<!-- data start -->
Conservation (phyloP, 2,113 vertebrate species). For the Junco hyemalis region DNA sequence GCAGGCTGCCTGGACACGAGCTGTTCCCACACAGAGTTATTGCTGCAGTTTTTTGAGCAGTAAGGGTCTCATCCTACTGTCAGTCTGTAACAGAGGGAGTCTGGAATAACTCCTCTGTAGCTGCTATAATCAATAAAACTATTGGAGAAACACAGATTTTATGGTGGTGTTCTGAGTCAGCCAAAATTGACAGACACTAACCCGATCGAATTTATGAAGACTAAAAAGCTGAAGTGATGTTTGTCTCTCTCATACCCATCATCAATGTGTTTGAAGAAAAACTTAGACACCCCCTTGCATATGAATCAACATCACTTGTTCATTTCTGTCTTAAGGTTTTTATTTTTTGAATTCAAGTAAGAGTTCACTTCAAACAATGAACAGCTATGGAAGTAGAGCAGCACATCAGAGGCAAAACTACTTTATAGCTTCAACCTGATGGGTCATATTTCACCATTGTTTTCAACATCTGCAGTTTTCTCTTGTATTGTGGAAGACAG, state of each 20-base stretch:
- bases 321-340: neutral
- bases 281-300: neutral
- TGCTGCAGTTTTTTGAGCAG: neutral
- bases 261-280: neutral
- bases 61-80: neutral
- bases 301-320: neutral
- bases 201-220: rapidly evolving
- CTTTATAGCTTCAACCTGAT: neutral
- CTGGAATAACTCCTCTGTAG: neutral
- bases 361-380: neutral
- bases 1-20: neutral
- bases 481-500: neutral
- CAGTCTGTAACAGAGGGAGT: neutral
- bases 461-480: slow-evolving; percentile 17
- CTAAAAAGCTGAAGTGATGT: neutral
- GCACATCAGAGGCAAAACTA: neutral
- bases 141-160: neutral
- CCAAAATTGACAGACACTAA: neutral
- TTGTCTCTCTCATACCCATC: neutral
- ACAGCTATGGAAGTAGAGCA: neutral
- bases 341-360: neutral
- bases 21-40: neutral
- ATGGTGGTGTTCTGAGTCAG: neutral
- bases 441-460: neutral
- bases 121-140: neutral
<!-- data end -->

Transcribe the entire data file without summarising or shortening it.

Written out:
Conservation (phyloP, 2,113 vertebrate species). For the Junco hyemalis region DNA sequence GCAGGCTGCCTGGACACGAGCTGTTCCCACACAGAGTTATTGCTGCAGTTTTTTGAGCAGTAAGGGTCTCATCCTACTGTCAGTCTGTAACAGAGGGAGTCTGGAATAACTCCTCTGTAGCTGCTATAATCAATAAAACTATTGGAGAAACACAGATTTTATGGTGGTGTTCTGAGTCAGCCAAAATTGACAGACACTAACCCGATCGAATTTATGAAGACTAAAAAGCTGAAGTGATGTTTGTCTCTCTCATACCCATCATCAATGTGTTTGAAGAAAAACTTAGACACCCCCTTGCATATGAATCAACATCACTTGTTCATTTCTGTCTTAAGGTTTTTATTTTTTGAATTCAAGTAAGAGTTCACTTCAAACAATGAACAGCTATGGAAGTAGAGCAGCACATCAGAGGCAAAACTACTTTATAGCTTCAACCTGATGGGTCATATTTCACCATTGTTTTCAACATCTGCAGTTTTCTCTTGTATTGTGGAAGACAG, state of each 20-base stretch:
- bases 321-340: neutral
- bases 281-300: neutral
- TGCTGCAGTTTTTTGAGCAG: neutral
- bases 261-280: neutral
- bases 61-80: neutral
- bases 301-320: neutral
- bases 201-220: rapidly evolving
- CTTTATAGCTTCAACCTGAT: neutral
- CTGGAATAACTCCTCTGTAG: neutral
- bases 361-380: neutral
- bases 1-20: neutral
- bases 481-500: neutral
- CAGTCTGTAACAGAGGGAGT: neutral
- bases 461-480: slow-evolving; percentile 17
- CTAAAAAGCTGAAGTGATGT: neutral
- GCACATCAGAGGCAAAACTA: neutral
- bases 141-160: neutral
- CCAAAATTGACAGACACTAA: neutral
- TTGTCTCTCTCATACCCATC: neutral
- ACAGCTATGGAAGTAGAGCA: neutral
- bases 341-360: neutral
- bases 21-40: neutral
- ATGGTGGTGTTCTGAGTCAG: neutral
- bases 441-460: neutral
- bases 121-140: neutral